More than 50,000 customers were still without power in Kentucky on Sunday afternoon, and more than 150,000 were without power in Michigan, which was also affected by the sprawling storm. Mr. Beshear said that there were “thousands of people without homes” in Kentucky, though the sheer amount of devastation made precise figures, at this point, impossible to come by.
“I don’t think we’ll have seen damage at this scale, ever,” he said.
But even as the accounting of the storm was slowly being made, much was still dreadfully unknown.
In the town of Dawson Springs, where Mr. Beshear’s father was born and where his grandfather owned a funeral home, the list of the missing was eight pages long, single-spaced, the governor said in an interview on CNN.
On Sunday, slabs lay bare on the ground where houses once stood along the streets of Dawson Springs. Mattresses hung in trees and were strewn about the housing lots. Teams hunting for victims and survivors left spray-painted symbols on walls that remained standing.
Families bearing bruises and scrapes from Friday night walked among the wreckage, looking through the rubble for medicine, insurance information and food stamps.
Lacy Duke and her family were searching for two missing cats. In between calling out names, they described 22 seconds of deafening horror on Friday night as they huddled in a storm cellar, and an aftermath that was almost apocalyptic. Their house had folded like an accordion. A mobile home had disappeared. A teenage boy had injured his arm so badly it had to be amputated. The boy’s grandmother had been stuck under a car.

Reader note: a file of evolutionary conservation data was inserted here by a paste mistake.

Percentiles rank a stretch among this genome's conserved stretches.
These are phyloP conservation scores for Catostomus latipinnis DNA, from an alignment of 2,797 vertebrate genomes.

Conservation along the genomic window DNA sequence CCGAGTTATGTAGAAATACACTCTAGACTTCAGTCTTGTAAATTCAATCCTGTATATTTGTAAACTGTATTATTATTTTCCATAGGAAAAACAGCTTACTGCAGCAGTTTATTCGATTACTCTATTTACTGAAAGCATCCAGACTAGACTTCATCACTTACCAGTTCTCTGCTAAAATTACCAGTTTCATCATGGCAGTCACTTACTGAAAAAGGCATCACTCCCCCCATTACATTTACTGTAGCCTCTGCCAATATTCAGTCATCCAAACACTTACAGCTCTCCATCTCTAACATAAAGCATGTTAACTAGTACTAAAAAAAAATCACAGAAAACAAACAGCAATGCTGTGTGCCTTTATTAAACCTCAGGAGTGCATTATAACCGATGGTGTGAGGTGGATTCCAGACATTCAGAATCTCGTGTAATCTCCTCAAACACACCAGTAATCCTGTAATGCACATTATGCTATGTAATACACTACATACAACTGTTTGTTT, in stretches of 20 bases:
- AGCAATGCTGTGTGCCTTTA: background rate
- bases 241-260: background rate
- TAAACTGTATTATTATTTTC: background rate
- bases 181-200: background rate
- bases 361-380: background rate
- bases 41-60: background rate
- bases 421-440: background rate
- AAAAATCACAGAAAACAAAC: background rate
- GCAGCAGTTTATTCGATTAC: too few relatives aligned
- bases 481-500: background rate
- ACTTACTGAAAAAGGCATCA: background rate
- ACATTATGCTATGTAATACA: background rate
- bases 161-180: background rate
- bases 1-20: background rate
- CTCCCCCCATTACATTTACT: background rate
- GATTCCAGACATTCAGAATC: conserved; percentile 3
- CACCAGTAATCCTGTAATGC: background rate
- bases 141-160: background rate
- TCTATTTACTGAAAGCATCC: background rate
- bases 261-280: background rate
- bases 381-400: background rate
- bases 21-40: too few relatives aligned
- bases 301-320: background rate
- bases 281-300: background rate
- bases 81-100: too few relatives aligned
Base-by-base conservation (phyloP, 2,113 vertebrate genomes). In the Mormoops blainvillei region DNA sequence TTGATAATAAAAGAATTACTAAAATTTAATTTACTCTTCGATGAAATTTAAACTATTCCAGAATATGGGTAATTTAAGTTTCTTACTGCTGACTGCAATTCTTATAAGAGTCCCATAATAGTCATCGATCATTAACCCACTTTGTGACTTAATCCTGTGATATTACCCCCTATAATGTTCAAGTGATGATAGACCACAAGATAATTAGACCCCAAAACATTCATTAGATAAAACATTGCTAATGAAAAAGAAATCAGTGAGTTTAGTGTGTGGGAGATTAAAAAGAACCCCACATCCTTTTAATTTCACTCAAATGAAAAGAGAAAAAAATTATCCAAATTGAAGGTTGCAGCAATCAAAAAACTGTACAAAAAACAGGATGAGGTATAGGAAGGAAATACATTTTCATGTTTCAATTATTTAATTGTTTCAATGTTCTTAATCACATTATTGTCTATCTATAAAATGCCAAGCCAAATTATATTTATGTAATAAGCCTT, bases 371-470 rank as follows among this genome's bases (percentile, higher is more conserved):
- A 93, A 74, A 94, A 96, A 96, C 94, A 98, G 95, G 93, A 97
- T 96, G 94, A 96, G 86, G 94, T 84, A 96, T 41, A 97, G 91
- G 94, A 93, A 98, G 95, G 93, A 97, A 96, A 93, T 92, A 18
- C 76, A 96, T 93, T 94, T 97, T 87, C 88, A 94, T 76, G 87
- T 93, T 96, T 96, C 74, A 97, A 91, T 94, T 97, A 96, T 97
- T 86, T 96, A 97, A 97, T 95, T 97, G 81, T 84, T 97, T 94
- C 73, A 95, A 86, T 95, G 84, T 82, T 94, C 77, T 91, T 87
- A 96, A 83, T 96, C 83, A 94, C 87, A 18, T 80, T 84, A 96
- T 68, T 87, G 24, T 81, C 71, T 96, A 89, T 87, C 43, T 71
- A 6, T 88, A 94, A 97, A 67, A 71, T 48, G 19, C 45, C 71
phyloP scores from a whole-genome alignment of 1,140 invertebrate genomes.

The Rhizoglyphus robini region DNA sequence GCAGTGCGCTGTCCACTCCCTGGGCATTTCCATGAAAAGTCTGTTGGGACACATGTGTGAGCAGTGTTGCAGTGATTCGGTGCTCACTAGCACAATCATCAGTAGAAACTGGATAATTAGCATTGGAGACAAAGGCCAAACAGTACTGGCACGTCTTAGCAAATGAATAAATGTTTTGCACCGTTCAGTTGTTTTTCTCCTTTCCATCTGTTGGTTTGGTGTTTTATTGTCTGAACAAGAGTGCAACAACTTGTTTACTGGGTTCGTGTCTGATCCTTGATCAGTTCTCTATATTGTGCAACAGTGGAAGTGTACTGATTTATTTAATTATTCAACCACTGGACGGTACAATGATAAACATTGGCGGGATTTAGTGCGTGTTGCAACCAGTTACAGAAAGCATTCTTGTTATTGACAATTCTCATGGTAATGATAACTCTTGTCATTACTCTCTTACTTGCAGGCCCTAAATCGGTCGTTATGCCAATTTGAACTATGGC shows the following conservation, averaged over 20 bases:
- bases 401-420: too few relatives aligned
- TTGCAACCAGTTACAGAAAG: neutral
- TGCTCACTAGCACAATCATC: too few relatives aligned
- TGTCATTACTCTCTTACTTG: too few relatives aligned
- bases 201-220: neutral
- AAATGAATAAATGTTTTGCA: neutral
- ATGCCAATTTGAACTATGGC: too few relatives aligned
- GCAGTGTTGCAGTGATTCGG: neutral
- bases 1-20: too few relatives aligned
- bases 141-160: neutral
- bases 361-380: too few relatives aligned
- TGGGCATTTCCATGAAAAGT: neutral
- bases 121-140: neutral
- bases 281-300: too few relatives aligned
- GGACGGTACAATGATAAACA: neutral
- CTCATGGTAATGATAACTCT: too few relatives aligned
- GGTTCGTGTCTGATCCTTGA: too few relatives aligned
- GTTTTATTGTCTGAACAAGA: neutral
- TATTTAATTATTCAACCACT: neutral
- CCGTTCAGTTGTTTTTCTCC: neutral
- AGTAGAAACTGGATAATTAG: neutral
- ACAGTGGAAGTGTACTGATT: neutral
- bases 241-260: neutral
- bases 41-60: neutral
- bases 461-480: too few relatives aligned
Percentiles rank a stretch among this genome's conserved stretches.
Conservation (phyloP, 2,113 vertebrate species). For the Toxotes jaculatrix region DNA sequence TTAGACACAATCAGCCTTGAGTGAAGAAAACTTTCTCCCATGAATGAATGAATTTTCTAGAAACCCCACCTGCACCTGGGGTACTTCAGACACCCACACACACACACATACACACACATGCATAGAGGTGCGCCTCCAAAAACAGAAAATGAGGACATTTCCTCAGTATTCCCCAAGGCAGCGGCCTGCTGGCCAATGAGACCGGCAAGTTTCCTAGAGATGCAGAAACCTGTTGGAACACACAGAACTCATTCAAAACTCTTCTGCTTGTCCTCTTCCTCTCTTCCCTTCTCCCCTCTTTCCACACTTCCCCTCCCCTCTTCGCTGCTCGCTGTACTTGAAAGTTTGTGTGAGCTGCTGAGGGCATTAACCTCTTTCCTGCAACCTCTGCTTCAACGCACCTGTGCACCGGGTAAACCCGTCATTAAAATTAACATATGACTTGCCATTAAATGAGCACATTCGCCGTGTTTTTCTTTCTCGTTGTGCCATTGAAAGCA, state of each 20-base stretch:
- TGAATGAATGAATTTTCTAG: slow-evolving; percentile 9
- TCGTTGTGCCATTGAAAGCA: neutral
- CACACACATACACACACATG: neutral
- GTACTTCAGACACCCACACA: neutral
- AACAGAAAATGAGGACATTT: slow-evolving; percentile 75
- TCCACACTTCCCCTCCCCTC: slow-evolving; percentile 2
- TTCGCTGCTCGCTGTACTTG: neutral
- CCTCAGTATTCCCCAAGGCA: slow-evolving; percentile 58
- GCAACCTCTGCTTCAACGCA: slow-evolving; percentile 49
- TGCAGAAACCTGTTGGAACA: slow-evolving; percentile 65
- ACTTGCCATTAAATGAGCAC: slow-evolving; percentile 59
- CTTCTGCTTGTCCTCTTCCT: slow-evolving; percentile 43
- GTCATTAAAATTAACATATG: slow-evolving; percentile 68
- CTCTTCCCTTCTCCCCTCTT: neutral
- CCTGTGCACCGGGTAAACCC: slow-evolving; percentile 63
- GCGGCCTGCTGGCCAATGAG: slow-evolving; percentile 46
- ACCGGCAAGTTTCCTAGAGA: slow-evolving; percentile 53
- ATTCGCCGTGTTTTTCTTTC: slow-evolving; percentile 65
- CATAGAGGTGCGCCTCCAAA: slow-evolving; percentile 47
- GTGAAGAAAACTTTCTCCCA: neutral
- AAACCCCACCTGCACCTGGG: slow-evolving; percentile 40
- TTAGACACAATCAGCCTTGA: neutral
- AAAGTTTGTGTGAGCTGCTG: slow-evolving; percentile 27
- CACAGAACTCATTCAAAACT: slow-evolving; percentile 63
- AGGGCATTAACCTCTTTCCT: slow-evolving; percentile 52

“This year’s been rough,” Ms. Duke said. She had been in a car accident, her son had been sick with Covid-19 and, at the auto part supplier where she had worked, everyone in her department had been laid off. “And then this happened.”
The storm system’s devastation exposed all along its path a late-night world of warehouses and factories on the outskirts of towns and cities, where people worked handling the seasonal traffic of packages or making scented candles for $8 to $12 an hour. A current of anger ran through the communities that were hit badly in the storm, as people demanded to know why so many were still on the job after alarms had sounded about the approaching danger.
At a Sunday morning church service in Granite City, Ill., when the pastor asked for prayers for the loved ones of the six who died in the Amazon warehouse, Paul Reagan, a retired steelworker, raised his hand.
“There is no reason for us to lose family members,” Mr. Reagan said, “because corporate America wants a dollar.”
In Kentucky, frustration was growing about what transpired at the candle factory, which, in the initial estimates of the toll, accounted for a majority of the estimated deaths statewide.